Faced with a lack of security personnel and far too many network “blind spots,” almost three-quarters of Global 2000 companies experienced five or more network-based security incidents in the past 12 months.
Frost & Sullivan's Network Visibility Survey found that 72% of respondents saw that number—mostly driven by attacks on managed devices.
Perhaps expectedly, managed end user computers were the most-targeted, with nearly one-third of companies in the US, 19% of companies in the U.K. and 50% of German companies reporting five or more incidents mounted on PCs and Macs. Managed servers also served as gateways for attack in 27% of companies in the US, 19% of companies in the UK and 36% of German companies.
This sustained offensive against managed devices is leading to low customer confidence in security agents being deployed, the survey added. In fact, 37% of respondents reported they have low confidence in their patch management agents, followed closely by a lack of faith in mobile device management agents (35%), encryption agents (28%) and antivirus agents (27%).
In reality, the problem lies in a persistently siloed approach to network security—and a lack of personnel/automation within the security apparatus. Too many organizations deploy network security technologies in silos, with little or no communication between products and teams, leading to blind spots—and then they don’t have the headcount to adequately deal with the situation manually.
Most companies surveyed said that they have areas within their networks that can't be properly analyzed by their security gear—opening the door for unknown applications, traffic, devices and users to rummage through the corporate network undetected.
“The majority of traditional security tools typically operate as independent silos not designed to interoperate with each other,” the report noted. “Traditional security tools like VA and intrusion detection/intrusion prevention systems (IDS/IPS) have very specific use cases. VA scans end points for configuration errors and exploitability from known vulnerabilities. IDS/IPS sound alarms when a suspected perimeter breach is detected. Perimeter network defenses do each individual element well. However, many of these network defenses do not share contextual information with other peer security tools and don’t provide any native controls for threat mitigation.”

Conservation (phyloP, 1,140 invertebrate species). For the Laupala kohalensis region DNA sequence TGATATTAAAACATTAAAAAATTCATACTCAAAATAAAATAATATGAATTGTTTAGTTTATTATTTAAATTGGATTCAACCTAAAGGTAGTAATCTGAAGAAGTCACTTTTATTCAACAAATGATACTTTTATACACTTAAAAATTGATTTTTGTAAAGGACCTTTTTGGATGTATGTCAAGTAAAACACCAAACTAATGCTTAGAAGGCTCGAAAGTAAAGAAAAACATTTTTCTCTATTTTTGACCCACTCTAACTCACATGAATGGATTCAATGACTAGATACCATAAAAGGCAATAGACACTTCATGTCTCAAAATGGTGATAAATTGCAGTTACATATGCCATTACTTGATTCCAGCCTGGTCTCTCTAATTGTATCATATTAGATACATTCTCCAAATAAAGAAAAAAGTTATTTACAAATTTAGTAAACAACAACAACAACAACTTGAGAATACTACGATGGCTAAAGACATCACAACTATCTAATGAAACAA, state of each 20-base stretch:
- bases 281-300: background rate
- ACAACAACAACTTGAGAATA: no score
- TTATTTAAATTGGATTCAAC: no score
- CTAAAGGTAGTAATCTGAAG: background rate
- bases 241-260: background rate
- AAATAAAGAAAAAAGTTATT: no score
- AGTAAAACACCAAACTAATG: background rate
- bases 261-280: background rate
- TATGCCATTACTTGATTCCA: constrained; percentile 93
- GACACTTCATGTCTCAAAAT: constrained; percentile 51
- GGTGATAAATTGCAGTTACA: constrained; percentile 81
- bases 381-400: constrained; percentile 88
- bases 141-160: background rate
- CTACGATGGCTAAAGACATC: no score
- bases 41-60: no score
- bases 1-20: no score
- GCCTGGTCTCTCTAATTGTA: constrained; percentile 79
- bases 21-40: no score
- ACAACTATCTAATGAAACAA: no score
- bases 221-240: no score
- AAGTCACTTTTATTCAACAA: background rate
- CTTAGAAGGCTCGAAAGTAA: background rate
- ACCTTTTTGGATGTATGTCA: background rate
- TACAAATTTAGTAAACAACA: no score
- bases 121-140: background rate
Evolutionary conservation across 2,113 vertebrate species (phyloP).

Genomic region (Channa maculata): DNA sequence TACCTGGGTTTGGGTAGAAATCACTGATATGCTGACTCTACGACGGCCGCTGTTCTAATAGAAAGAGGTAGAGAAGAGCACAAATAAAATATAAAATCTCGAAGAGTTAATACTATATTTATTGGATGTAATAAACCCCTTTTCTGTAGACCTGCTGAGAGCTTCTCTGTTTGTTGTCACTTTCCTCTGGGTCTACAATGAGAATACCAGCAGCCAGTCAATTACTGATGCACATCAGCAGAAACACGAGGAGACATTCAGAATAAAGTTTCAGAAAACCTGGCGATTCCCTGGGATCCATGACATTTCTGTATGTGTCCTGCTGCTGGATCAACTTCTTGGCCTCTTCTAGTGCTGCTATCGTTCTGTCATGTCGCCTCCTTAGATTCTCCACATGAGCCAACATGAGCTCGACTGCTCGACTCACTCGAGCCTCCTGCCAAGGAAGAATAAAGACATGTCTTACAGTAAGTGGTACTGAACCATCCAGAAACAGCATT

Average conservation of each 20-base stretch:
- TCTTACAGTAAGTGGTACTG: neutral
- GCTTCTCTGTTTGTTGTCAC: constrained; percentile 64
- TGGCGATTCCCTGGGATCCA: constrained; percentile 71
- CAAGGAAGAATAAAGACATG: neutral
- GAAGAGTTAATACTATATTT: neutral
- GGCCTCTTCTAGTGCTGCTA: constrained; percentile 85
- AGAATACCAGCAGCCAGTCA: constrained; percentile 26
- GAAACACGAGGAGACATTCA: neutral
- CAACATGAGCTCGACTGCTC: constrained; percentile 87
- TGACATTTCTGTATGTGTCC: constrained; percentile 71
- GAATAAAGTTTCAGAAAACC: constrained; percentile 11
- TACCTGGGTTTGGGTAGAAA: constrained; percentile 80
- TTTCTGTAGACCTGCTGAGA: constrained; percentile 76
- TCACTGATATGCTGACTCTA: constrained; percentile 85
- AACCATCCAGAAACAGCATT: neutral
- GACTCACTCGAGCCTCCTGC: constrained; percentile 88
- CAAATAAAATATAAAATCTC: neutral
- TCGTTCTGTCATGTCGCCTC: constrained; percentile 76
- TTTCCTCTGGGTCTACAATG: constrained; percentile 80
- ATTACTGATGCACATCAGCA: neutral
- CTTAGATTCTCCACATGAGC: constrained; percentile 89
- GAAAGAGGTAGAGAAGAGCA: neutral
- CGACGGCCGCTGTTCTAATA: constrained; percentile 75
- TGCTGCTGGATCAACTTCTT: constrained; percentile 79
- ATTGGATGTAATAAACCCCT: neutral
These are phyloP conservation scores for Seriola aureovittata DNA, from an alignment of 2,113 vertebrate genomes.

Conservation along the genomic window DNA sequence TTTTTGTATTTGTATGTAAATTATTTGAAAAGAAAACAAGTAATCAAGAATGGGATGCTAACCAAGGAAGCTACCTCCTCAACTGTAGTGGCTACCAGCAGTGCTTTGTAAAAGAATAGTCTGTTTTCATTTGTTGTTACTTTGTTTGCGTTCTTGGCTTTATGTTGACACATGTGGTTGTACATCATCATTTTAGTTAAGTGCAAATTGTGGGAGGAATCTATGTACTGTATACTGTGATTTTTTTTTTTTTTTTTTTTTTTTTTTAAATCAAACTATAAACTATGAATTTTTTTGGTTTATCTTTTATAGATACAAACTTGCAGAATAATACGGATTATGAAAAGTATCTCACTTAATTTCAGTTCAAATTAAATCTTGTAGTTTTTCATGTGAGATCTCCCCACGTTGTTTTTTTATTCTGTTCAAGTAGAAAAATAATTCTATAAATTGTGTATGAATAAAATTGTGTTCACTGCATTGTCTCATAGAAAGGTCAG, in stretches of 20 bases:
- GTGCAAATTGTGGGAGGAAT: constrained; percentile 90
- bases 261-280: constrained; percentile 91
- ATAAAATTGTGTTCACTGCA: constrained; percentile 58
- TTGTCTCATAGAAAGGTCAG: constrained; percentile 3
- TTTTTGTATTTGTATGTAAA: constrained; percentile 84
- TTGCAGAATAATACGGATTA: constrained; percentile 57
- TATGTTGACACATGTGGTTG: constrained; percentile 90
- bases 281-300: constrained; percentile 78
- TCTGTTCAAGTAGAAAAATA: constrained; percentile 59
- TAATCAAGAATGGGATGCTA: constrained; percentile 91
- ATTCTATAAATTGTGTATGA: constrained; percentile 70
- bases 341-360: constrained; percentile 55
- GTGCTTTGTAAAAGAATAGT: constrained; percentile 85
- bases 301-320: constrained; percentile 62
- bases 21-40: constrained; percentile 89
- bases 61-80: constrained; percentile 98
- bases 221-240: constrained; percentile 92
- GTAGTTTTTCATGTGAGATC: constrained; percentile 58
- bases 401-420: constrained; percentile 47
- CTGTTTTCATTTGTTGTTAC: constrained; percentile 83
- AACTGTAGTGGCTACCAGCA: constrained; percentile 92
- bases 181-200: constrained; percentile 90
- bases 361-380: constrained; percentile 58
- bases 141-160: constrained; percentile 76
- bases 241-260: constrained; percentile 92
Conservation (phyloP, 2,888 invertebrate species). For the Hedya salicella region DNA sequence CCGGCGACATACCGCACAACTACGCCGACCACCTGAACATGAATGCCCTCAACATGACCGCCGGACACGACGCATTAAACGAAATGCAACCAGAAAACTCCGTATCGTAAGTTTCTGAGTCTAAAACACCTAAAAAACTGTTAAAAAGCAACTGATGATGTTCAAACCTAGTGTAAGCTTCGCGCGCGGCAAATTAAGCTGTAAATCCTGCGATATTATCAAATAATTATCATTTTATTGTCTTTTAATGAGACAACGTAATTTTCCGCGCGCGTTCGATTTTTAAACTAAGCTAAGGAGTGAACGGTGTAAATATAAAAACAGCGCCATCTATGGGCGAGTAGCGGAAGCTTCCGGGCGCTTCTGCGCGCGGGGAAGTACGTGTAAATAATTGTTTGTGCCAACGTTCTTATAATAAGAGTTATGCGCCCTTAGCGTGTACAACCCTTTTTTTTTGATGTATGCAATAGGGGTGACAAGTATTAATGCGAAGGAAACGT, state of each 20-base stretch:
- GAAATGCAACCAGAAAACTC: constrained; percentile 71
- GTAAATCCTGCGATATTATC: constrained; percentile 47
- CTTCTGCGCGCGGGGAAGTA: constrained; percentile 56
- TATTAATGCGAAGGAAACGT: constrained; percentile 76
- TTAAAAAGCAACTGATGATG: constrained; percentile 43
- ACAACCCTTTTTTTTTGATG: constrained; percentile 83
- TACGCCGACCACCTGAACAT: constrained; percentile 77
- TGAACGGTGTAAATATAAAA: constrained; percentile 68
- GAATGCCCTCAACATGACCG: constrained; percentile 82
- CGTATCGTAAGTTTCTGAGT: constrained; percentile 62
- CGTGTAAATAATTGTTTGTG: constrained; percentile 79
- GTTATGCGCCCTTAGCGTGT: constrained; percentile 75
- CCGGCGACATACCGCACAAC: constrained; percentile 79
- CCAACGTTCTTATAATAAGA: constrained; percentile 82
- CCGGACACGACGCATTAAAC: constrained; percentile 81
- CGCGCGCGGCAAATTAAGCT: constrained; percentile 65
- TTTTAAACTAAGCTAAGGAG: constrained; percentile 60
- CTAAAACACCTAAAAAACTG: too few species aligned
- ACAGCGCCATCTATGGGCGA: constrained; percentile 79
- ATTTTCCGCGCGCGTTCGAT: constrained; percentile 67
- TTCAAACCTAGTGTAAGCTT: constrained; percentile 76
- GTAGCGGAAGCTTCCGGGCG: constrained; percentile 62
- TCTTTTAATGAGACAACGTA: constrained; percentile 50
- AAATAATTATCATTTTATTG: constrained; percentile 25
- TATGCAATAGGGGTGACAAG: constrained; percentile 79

Firewall, vulnerability assessment and ATD products suffered the most from blind spots, followed closely by network intrusion prevention systems, security information and event management, enterprise mobility management and antivirus technologies.
"In today's distributed enterprise, creating a truly secure network, whether managed or unmanaged, requires instant visibility into the devices that are connecting to it, paired with an ability to automate threat responses," said Rob Greer, CMO and SVP of products at ForeScout, which commissioned the survey. "Vulnerable entry points are widespread, and the rise of the Internet of Things (IoT) devices and mobile computing is only increasing the security attack surface. Automation can help security teams orchestrate their technologies to help eliminate network blind spots—giving them true visibility and actionability into their connected devices."
Meanwhile, IT professionals unanimously responded that they would welcome a set of pre-determined security controls within each network security technology to facilitate automation and save critical resources. That's especially true for firewalls (67%), IPS (65%) and antivirus (63%).
"We've confirmed what most people already expect—that no company is truly secure without its security technologies working together. A siloed security approach can create network blind spots that have costly, long-term impacts on business continuity and brand reputation," said Chris Kissel, industry analyst for Network Security Research, at Frost & Sullivan. "Without full network visibility, these attack surfaces will only increase, given the fast-growing number of bring-your-own device (BYOD) and Internet of Things (IoT) devices being connected to corporate networks."
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